The Australian Academy of the Humanities celebrates its golden anniversary today, marking 50 years since its creation by Royal Charter from Her Majesty Queen Elizabeth II on 25 June 1969.
It was three Australian giants of the 20th century – Prime Minister, Sir Robert Menzies and two of Australia’s most distinguished historians, Sir Keith Hancock and Max Crawford – whose combined efforts gave rise to the Academy’s creation. Our article on the history and future of the Academy shares more of our beginnings.
From its earliest days, the Academy has championed the contribution that the arts, culture, music, history, language and literature, philosophy and archaeology make to our national life. Five decades on, the work of the Academy has advanced to providing independent and authoritative advice – including to government, industry and the education sector – to ensure ethical, historical and cultural perspectives inform discussions regarding Australia’s future challenges and opportunities. The Academy plays a unique role in promoting international engagement and research collaboration and investing in the next generation of humanities researchers through our long-standing and extensive grants and awards programs.
Academy President Professor Joy Damousi said:
It is important on this significant anniversary for the Academy to acknowledge and celebrate the remarkable contribution of the humanities to our nation, dating back long before our formation in 1969.
While it is important to look back, we should also take stock of the here and now, and the current opportunities and challenges created by rapid technological change, globalisation, growing environmental issues, and shifting ideas about what it means to be human.
The Academy’s Fellowship, individually and as a collective, lead Australia’s vibrant humanities community of scholars and practitioners. They represent a constant, ever-present force in helping us understand our past and make sense of the present, and consider the role that the humanities will play in humanising the future.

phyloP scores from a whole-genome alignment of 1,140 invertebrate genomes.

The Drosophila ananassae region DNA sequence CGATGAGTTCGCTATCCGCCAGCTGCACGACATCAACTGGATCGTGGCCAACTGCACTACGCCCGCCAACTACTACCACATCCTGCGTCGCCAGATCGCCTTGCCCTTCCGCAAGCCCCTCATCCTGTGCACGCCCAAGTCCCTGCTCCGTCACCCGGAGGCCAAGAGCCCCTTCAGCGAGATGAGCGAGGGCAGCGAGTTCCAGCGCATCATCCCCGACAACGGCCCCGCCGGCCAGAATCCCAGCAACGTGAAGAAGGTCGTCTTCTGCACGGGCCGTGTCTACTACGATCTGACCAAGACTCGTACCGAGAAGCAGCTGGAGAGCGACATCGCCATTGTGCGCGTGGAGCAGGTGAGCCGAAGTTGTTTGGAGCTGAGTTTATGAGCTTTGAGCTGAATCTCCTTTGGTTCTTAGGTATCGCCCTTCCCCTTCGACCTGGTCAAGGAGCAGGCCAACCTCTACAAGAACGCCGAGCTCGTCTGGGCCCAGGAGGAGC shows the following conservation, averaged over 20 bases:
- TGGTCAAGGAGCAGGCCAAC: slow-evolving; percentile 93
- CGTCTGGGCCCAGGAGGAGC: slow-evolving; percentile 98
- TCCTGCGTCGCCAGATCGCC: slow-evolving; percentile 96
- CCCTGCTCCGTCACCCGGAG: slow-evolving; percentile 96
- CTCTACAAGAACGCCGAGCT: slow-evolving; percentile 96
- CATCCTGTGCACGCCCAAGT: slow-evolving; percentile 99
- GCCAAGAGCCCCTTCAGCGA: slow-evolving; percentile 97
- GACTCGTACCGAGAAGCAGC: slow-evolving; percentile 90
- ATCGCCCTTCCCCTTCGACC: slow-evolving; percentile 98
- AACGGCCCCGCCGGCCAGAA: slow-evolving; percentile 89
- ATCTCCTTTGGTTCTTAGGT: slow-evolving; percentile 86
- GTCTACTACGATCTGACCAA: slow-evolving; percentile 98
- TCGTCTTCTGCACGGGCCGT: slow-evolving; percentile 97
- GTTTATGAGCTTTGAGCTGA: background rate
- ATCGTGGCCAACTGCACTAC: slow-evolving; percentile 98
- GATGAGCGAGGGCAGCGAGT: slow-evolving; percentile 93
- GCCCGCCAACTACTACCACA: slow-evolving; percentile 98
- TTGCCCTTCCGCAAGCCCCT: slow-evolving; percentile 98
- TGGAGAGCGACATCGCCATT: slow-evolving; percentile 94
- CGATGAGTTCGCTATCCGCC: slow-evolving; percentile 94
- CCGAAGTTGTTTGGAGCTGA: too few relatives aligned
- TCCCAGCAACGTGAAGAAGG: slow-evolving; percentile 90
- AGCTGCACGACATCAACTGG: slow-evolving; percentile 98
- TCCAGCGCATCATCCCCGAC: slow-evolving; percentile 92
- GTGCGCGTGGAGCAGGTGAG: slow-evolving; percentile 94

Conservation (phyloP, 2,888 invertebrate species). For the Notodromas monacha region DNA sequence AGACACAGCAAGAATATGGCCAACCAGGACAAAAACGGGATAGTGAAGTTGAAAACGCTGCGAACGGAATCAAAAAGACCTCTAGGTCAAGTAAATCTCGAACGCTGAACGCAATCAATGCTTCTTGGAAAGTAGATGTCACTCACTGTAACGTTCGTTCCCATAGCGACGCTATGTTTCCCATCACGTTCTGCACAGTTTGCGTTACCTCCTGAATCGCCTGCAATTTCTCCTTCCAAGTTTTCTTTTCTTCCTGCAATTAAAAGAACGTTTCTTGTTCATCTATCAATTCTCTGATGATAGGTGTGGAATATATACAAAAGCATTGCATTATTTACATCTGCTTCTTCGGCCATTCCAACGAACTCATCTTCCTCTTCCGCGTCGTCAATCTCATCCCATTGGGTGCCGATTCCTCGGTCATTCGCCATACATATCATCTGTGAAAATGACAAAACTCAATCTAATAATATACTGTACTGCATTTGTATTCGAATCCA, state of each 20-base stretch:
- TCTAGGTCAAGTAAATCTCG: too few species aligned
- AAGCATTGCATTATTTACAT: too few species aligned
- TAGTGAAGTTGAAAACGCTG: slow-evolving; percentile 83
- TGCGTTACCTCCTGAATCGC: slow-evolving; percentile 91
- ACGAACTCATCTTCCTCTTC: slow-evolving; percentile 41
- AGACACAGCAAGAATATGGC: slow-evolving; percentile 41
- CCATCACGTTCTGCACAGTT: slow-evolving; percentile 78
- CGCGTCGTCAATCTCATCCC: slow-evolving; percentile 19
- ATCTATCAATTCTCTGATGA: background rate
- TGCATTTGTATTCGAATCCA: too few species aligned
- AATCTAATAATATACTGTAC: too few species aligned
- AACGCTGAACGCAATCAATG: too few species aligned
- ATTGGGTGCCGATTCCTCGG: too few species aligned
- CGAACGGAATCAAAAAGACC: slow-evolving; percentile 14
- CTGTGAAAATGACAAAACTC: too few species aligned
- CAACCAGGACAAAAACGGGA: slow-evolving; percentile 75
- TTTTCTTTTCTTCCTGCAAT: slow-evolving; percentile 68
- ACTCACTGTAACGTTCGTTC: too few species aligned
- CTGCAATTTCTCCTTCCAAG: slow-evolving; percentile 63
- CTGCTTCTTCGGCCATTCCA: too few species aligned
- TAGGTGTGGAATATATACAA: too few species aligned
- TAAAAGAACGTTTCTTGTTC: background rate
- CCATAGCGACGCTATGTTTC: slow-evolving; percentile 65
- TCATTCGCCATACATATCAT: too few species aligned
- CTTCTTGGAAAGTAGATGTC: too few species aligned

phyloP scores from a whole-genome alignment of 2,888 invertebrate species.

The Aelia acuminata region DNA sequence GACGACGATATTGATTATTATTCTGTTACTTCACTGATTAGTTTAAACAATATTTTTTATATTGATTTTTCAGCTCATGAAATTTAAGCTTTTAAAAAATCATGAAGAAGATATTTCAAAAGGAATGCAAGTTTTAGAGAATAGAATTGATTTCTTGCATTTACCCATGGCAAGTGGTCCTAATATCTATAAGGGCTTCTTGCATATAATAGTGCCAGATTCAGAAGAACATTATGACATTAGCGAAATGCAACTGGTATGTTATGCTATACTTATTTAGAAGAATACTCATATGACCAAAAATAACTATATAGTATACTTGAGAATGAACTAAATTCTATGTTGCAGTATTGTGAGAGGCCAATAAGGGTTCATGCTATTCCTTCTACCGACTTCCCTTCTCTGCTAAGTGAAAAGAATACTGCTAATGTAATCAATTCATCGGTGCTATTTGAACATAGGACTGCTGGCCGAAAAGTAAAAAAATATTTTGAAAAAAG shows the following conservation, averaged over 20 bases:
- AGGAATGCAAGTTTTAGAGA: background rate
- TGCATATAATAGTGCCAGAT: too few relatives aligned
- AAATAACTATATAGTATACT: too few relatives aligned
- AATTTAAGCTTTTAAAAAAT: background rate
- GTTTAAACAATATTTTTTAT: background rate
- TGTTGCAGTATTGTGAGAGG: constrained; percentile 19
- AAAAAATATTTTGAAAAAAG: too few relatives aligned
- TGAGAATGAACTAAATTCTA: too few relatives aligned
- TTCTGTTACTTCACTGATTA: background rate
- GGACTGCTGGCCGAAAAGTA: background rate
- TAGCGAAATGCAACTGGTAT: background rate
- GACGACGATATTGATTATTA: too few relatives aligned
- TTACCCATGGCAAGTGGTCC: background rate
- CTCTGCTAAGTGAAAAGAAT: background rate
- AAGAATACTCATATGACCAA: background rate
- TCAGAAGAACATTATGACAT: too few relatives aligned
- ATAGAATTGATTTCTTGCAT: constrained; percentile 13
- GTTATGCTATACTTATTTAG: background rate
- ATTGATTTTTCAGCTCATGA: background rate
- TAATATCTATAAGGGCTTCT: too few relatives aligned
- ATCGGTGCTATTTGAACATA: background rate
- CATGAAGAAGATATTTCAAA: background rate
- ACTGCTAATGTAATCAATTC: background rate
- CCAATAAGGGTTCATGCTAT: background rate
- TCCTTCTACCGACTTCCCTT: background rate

The list of the Academy’s Fellows reads like a ‘who’s who’ of Australian cultural life. Its earliest Fellows included historians Manning Clark, Kathleen Fitzpatrick and Geoffrey Blainey and poet A.D. Hope. Today the number of Fellows has risen to more than 620 leading experts in their field.
On the occasion of the Academy’s 50th anniversary, we invited a number of eminent Australians who are Honorary and Corresponding Fellows of the Academy to share some thoughts on the past, present and future of the humanities and to reflect on what is really at the heart of the Academy’s motto Humani nihil alienum (“nothing that is human is alien to me”). Our article includes contributions from Robyn Archer, The Hon Michael Kirby, Professor Julianne Schultz, Professor Peter Singer and others.
World renowned historian, Professor Dipesh Chakrabarty, shares this message:
Many will grant that human futures stand threatened today by humanity’s spectacular and technological success … But the sciences cannot answer some critical questions affecting our future: What, for instance, is the experience or meaning of being human?
In marking this significant occasion with the Australian community, we have embarked on a program of events taking place across the country. A number of free public events are coming up soon in Perth, Adelaide and Sydney. The flagship events will occur in Brisbane, 13-15 November with the Academy’s 50th Symposium, themed Humanising the Future.